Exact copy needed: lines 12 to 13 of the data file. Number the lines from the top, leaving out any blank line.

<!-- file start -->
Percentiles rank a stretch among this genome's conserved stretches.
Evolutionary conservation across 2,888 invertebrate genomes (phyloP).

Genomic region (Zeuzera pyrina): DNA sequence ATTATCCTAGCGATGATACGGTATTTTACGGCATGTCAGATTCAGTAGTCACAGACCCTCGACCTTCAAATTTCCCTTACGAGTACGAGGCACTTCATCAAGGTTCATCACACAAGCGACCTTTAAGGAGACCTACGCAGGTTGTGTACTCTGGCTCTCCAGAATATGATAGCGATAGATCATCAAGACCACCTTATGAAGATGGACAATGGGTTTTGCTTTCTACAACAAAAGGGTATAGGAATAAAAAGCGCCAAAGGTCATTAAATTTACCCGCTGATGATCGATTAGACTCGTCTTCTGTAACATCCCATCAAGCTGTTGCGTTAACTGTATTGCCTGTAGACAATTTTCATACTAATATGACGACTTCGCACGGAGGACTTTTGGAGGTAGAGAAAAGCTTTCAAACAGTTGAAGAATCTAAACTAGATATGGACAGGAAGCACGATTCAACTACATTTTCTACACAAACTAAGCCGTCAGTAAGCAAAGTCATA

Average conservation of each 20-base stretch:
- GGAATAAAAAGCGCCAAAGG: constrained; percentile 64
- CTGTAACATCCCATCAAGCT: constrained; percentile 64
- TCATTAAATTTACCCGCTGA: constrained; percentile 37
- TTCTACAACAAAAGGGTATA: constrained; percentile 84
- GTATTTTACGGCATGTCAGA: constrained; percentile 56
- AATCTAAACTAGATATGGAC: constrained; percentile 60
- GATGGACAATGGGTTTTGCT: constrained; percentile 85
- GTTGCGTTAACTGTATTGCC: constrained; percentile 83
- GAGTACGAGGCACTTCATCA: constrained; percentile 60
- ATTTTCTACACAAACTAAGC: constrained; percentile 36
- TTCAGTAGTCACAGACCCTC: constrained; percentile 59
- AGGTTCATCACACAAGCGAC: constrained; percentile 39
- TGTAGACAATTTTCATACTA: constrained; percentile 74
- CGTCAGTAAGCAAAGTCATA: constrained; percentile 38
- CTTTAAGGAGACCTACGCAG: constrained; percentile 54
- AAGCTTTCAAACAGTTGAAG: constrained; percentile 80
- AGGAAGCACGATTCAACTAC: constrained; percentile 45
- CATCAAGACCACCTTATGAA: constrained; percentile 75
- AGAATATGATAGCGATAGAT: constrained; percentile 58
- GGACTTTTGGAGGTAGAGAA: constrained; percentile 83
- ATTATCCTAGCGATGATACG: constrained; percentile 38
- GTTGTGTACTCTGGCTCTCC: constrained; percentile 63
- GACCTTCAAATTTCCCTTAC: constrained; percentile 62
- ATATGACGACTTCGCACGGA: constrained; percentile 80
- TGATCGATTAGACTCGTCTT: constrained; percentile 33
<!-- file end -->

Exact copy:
- GTTGCGTTAACTGTATTGCC: constrained; percentile 83
- GAGTACGAGGCACTTCATCA: constrained; percentile 60